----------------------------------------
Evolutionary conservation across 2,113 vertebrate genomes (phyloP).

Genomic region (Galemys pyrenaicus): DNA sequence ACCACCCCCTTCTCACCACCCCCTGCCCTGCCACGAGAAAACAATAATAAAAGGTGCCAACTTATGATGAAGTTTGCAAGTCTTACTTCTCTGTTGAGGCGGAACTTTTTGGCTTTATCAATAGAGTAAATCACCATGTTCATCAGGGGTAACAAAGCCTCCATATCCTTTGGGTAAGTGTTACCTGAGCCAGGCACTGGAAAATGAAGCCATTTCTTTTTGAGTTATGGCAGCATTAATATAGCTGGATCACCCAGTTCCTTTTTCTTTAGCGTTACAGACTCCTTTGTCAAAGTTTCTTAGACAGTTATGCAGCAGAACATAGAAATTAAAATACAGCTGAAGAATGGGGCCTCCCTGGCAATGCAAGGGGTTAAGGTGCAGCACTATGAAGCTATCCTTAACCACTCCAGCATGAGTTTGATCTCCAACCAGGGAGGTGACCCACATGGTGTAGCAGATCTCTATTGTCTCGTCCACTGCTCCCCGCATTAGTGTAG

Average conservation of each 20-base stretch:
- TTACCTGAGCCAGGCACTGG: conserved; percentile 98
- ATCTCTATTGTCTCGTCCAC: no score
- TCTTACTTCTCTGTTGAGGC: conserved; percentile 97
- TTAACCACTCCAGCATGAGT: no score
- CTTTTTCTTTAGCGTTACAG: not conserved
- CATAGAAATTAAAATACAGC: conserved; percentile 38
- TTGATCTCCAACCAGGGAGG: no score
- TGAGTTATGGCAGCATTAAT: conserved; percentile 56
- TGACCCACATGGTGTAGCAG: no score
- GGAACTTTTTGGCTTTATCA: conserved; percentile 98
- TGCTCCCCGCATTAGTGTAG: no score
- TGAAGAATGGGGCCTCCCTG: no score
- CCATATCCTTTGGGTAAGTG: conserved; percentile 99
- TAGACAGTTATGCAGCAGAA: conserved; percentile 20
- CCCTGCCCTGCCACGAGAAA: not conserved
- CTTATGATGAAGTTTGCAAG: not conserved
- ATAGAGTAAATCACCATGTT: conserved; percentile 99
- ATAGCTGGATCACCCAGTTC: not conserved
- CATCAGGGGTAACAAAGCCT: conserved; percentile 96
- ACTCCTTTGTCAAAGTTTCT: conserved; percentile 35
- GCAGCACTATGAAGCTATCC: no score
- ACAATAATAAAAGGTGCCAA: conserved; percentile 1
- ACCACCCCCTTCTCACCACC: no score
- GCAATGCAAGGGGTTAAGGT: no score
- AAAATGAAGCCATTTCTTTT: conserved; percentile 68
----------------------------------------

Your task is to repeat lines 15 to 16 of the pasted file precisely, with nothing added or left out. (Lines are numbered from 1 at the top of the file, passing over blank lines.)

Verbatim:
- TGAAGAATGGGGCCTCCCTG: no score
- CCATATCCTTTGGGTAAGTG: conserved; percentile 99